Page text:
12, a notice of the death of William Allen Butler is pasted in the Diary. Below it she writes:-- A pleasant man. I met him at the Hazeltines' in Rome in 1898 and 1899. His poem [Nothing to wear] was claimed by one or two people. I met his father [a Cabinet Minister] at a dinner at the Bancrofts' in New York, at which ex-President Van Buren was also present, and W. M. Thackeray, who said to me across the table that Browning's How they brought the good news was a good jingle. On the 29th she spoke at a meeting of the New England Woman's Club in memory of Dr. Zakrzewska, and records her final words:-- I pray God earnestly that we women may never go back from the ground which has been gained for us by our noble pioneers and leaders. I pray that these bright stars of merit, set in our human firmament, may shine upon us and lead us to better and better love and service for God and man. In the afternoon to hear reports of delegates to Biennial at Los Angeles. These we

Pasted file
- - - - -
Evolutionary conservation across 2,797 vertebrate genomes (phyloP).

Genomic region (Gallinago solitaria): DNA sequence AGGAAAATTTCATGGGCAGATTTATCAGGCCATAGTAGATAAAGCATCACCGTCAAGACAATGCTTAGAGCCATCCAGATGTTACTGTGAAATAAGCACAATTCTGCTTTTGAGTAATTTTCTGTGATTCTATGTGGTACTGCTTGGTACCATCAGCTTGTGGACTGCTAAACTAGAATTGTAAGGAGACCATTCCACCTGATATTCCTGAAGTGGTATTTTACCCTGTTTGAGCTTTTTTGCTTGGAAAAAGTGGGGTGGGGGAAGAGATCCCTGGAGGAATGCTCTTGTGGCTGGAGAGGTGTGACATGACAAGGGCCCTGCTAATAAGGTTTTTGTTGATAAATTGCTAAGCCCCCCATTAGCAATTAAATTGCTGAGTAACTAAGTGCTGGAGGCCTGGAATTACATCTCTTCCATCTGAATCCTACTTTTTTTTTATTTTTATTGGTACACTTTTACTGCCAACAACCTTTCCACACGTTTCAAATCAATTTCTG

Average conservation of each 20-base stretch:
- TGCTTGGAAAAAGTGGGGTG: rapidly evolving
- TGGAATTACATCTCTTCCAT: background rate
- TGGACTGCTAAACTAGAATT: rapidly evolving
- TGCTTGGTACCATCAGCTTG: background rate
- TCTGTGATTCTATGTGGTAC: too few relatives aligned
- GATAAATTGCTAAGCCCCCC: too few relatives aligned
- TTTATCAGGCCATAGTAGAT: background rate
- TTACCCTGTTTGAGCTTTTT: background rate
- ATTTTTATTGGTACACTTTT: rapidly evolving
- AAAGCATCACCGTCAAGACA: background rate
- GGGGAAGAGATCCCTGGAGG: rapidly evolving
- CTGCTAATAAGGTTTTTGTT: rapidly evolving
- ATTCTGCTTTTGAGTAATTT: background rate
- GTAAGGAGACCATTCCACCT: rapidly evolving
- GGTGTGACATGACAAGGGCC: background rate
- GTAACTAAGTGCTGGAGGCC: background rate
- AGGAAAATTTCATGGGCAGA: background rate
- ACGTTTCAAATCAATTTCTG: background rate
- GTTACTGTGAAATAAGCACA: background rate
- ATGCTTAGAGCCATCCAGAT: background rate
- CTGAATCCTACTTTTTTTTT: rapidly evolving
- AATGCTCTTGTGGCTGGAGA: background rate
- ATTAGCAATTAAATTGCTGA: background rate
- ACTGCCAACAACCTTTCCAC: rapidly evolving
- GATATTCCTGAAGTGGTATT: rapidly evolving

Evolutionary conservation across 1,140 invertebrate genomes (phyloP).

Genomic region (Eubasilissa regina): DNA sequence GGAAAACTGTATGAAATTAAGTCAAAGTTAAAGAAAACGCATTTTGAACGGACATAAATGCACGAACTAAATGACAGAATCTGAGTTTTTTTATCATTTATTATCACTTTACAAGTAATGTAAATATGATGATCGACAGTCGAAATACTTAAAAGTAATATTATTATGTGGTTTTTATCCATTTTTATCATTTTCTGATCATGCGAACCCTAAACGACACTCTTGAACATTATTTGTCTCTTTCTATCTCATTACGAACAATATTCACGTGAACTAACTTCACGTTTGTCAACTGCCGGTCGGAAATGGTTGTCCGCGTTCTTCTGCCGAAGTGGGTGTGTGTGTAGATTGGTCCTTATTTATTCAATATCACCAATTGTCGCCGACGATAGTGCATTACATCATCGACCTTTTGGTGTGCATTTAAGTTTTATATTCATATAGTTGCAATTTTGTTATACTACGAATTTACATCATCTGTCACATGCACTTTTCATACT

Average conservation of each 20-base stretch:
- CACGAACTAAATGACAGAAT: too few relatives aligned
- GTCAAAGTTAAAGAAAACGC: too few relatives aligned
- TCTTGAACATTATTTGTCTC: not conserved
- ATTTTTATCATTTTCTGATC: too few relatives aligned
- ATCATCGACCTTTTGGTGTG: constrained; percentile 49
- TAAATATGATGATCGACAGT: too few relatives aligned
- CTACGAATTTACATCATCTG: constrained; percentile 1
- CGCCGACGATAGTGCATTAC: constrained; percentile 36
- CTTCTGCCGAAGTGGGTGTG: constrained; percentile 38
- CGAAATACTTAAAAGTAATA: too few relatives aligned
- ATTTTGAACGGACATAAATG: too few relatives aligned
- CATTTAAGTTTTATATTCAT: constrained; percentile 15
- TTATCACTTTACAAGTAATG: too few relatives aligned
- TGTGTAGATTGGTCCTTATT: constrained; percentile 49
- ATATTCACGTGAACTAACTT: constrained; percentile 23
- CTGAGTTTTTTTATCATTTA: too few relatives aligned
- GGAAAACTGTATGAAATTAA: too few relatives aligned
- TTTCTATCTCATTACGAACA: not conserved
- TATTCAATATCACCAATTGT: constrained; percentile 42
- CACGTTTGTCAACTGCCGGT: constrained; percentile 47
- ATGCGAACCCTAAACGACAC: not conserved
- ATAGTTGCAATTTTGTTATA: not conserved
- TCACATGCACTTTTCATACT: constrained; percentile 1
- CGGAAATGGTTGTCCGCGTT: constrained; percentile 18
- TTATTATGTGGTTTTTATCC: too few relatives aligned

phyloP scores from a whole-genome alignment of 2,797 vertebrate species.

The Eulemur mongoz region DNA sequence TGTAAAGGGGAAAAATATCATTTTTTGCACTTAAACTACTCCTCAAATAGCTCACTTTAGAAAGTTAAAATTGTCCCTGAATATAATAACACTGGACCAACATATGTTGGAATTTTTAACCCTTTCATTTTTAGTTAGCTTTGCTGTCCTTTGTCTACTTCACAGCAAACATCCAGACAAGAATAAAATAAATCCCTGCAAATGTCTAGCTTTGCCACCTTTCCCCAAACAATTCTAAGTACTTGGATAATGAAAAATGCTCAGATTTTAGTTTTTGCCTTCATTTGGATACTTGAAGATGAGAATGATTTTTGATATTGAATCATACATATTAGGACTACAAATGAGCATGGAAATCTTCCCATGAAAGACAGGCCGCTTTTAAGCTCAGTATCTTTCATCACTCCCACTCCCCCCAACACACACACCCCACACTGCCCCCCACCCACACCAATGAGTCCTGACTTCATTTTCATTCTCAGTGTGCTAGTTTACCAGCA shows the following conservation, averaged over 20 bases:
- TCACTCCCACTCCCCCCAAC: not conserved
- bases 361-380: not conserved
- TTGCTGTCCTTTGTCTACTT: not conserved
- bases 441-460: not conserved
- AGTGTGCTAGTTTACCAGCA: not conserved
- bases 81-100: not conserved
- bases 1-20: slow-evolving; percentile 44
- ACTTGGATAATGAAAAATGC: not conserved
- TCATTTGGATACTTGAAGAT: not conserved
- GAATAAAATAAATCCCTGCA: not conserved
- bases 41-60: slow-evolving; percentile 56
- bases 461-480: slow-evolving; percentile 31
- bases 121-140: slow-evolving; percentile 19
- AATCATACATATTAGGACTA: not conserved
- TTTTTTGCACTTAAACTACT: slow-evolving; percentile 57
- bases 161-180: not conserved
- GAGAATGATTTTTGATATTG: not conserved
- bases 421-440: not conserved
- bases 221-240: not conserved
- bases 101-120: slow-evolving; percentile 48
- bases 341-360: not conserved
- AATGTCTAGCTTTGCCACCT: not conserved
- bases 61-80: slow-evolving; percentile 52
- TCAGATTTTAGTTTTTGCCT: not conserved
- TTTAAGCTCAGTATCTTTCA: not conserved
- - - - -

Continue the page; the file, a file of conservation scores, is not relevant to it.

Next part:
e bidding I cannot neglect. The satisfaction of having at last obeyed this interior guide is all that keeps me up, for no one, so far as I know, altogether approves of my going. Spite of these doubts and fears, the enterprise was successful. Perhaps people were glad to shut their ears for a moment to the sound of cannon and the crying of Latest news from the front! and listen to the quiet words of philosophic thought and suggestion. Side by side with work, as usual, went play. In January she records the first meeting of the new club, the Ladies' social, at the home of Mrs. Josiah Quincy. This club of clever people, familiarly known as the Brain Club, was for many years one of her great pleasures. Mrs. Quincy was its first president. It may have been at this meeting that our mother, being asked to present in a few words the nature and object of the club, addressed the company as follows: Ladies and Gentlemen; this club has been formed for the purpose of carrying on --she